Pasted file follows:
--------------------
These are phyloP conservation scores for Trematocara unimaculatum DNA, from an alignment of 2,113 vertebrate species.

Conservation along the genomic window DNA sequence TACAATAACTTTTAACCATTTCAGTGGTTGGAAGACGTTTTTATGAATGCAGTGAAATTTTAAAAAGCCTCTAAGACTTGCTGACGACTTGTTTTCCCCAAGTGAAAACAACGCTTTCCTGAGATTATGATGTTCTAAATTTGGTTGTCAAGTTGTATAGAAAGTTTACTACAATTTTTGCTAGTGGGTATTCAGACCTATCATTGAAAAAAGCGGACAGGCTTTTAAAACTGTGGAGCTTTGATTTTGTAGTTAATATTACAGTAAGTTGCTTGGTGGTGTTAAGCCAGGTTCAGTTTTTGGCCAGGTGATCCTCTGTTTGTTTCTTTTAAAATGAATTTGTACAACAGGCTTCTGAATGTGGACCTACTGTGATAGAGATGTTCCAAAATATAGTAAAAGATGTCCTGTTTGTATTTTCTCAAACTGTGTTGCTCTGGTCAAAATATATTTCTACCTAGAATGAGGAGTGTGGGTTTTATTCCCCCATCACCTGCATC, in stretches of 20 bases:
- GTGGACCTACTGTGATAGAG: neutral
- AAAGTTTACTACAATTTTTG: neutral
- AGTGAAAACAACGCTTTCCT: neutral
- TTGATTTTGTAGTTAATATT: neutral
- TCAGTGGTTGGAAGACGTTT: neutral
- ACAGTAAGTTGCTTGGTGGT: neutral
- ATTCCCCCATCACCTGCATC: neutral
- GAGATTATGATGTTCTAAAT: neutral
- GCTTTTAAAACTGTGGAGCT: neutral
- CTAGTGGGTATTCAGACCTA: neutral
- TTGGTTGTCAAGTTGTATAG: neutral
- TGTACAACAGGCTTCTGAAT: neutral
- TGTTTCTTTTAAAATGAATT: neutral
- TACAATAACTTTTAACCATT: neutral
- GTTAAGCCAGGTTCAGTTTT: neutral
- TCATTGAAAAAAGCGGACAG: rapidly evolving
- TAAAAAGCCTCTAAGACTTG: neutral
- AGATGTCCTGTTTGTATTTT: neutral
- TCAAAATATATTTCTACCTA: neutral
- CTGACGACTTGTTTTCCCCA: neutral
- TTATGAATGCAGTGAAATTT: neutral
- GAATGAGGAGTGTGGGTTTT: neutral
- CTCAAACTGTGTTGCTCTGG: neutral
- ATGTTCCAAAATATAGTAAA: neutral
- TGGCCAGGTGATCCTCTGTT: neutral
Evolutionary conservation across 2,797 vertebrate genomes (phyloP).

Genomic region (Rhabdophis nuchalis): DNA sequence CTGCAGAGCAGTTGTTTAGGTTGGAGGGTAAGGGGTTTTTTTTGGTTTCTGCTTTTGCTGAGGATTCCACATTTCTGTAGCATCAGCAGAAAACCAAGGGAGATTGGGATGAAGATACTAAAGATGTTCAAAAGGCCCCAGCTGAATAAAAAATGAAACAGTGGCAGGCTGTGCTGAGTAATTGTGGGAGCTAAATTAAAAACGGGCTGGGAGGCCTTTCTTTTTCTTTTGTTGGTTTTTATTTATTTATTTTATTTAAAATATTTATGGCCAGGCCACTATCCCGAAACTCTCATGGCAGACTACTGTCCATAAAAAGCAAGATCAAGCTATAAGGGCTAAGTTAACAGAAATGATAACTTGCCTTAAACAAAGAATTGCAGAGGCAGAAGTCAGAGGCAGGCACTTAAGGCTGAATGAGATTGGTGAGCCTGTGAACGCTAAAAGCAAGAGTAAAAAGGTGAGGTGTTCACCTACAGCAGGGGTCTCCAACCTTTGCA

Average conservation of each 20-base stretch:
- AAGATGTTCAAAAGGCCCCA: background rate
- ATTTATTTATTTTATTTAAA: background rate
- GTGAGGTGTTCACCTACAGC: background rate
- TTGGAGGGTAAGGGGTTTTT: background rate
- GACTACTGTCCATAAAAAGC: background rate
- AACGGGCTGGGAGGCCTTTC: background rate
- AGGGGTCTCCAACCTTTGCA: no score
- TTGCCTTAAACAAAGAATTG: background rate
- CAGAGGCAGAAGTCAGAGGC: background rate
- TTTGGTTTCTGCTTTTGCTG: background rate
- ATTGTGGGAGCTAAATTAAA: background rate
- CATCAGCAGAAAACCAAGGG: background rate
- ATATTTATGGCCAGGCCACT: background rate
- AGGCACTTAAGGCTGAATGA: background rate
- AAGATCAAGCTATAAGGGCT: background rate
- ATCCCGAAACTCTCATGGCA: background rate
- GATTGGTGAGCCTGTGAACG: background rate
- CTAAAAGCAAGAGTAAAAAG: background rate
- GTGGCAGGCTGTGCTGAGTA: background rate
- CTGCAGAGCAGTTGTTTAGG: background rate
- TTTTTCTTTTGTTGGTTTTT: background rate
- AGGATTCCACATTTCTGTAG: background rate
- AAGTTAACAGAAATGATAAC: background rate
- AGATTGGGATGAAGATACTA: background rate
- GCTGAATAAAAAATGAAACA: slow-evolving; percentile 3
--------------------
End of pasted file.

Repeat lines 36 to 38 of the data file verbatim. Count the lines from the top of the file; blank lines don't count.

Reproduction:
- AACGGGCTGGGAGGCCTTTC: background rate
- AGGGGTCTCCAACCTTTGCA: no score
- TTGCCTTAAACAAAGAATTG: background rate